1. Describe a transformation process within an organization that is familiar to you; list all inputs, components, and the transformation process that produces either a product or service the organization delivers its customers. Make sure you mention all of the parts of the transformation process.
When considering a transformation process within an organization that is familiar to me, the first thing that comes to mind is a process that my current employer has implemented. This transformation process begins at the plan level and trickles down to the member as well as most healthcare providers. Initially, upon becoming active, a new member is issued an insurance card. The informatics department receives a file from the state during the last week of each month to process. Upon completing the date entry, the updated list is sent to the eligibility department to review and finalize. Once this process is complete, customer service would mail the new insurance cards to each new member. The members use this insurance card as proof of coverage and to receive healthcare services. Historically, members would receive their insurance card in the mail within 7-10 business days. For obvious reasons, the delay in the insurance card delivery method was less than ideal. As a matter of fact, the time frame would delay visits with providers, scheduled procedures, interruption in the release of medical supplies and/or medications. In some instances, the member would never receive their insurance card. This mostly was due to old addresses or invalid information. Ultimately, a percentage of members would never receive the mailing or even become aware of it. Also, the organization was utilizing resources to complete the initial mailings and then sort through any returns. The returned mail required many hours of manual labor to identify which members needed to be flagged for missing or wrong address. The organization went through many efforts to search different databases and progress notes in hopes of locating a different address than the one originally used. As a result, the transformation process was enhanced and aligned to meet the member needs and organizational goals. Part of the enhancement included digital access to view their insurance card information. The insurance card information is available through a secure online portal on the company’s website (Community Health Group, 2020). This transformation process made it simple and easy for members to have access with little to no delays in care. In addition, the mailings and returns became minimal, and wasted resources have been reduced. This process has been especially beneficial during this pandemic. A physical insurance card is no longer the only option for a member to present to the healthcare providers. The digital card can be downloaded and saved in most devices making this convenient for all.
Community Health Group. (2020). Member Access. Retrieved from: https://www.chgsd.com/members/my-access
2. What is the difference between a “products or goods” versus “services”? What are some of the similarities and differences between the two? Can services be inventoried? (Last Question is Lecture Based) Give some examples based upon your experience as a customer or from your professional experience.
When considering products or goods and services, one can conclude that there is both differences and similarities between the two. Generally speaking, a good is an object that can be physically seen, touched, and many times consumed (Collier & Evans, 2017).). The easiest way to describe a good is to think of a material item you purchase. A service includes benefits, amenities, and activities provided by others. The difference between the two is that a good is tangible and can be consumed versus a service, which is intangible and is experienced (Collier & Evans, 2017). Another key point is the similarities between a good and a service. For example, a good and service can both be supplied by multiple providers and companies. Another similarity is that promotion and marketing can apply to both. When discussing the differences, one obvious difference is replicating a service which can be almost impossible. A service also must be used instantaneously and cannot be stored for future use. Similarly, a service cannot be inventoried since the demand for services can be difficult to predict. As a customer, it is easy to determine how a service cannot be inventoried verses a product. One example is when I have traveled. I can buy a plane ticket to the same destination however, noting the service of the travel time and destination would be impossible. One can have a great experience with the airline staff and judge the value of the service they received. Professionally, my organization works very hard to provide a training to all our new employees. This training is provided by a third party in order to give our members the same quality of service. My organization acknowledges that making an impression on the customers is extremely important. The service that one individual provides the members is always going to be different. For this reason, it is important to have the customers judge the value of the service they receive to be similar from previous encounters.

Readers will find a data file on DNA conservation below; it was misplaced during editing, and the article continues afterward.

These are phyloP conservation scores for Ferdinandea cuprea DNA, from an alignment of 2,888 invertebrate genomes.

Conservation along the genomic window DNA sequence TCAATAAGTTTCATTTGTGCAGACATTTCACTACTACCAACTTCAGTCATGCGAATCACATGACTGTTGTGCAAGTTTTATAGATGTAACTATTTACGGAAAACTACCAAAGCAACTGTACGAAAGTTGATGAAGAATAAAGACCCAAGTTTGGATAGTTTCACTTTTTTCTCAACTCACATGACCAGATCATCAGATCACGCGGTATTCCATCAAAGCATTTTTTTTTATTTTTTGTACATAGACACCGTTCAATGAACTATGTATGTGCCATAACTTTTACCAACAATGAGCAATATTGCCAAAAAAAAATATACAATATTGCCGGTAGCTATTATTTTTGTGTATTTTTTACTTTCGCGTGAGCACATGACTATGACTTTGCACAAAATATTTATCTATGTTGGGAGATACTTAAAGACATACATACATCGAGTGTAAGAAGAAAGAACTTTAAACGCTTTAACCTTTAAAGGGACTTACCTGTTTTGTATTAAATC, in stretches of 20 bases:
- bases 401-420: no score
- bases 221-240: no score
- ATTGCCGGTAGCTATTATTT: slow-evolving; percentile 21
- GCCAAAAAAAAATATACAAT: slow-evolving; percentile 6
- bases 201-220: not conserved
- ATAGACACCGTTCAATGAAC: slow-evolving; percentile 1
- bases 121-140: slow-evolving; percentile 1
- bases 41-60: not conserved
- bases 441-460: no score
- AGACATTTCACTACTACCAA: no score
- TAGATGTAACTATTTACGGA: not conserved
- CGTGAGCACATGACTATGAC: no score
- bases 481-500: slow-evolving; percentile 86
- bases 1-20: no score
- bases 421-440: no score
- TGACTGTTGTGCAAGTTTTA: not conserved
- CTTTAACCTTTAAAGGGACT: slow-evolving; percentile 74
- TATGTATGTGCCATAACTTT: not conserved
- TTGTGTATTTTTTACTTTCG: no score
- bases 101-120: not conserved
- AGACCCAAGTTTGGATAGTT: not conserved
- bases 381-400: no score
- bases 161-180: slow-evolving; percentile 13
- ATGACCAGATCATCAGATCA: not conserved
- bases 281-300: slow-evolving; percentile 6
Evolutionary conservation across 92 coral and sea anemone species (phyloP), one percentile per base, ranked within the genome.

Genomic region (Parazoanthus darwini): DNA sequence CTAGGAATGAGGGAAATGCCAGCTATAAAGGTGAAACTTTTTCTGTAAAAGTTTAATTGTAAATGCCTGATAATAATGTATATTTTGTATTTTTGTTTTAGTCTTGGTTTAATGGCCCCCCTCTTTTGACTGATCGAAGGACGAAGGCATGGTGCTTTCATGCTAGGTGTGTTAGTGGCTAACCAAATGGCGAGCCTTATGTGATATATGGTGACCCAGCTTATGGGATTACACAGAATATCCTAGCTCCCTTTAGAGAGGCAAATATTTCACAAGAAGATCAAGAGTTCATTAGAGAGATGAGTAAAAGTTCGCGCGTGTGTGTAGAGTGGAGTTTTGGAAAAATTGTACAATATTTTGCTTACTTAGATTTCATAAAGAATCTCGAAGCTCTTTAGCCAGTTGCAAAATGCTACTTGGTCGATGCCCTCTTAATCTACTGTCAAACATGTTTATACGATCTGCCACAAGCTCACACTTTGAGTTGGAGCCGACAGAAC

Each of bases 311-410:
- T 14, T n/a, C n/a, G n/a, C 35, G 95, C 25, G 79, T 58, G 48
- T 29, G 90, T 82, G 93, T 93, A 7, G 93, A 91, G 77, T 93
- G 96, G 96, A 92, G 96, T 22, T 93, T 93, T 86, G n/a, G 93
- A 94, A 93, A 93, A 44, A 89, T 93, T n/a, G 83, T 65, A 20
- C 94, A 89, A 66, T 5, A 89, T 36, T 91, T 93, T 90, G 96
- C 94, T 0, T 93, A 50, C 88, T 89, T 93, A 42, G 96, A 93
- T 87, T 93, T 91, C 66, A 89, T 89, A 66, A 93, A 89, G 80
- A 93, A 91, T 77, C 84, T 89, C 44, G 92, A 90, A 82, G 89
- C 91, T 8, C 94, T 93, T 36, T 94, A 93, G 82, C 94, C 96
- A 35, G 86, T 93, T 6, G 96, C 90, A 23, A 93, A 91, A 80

Collier, D. A., & Evans J. R. (2017). OM 6th. Boston, MA: Cengage Learning.
3. Many people state that their organization has no customers. Is it possible for a business, or department within an enterprise, not to have customers? Why or why not? How does the customer influence an operations strategy? What is the difference between a strategy and an operations plan?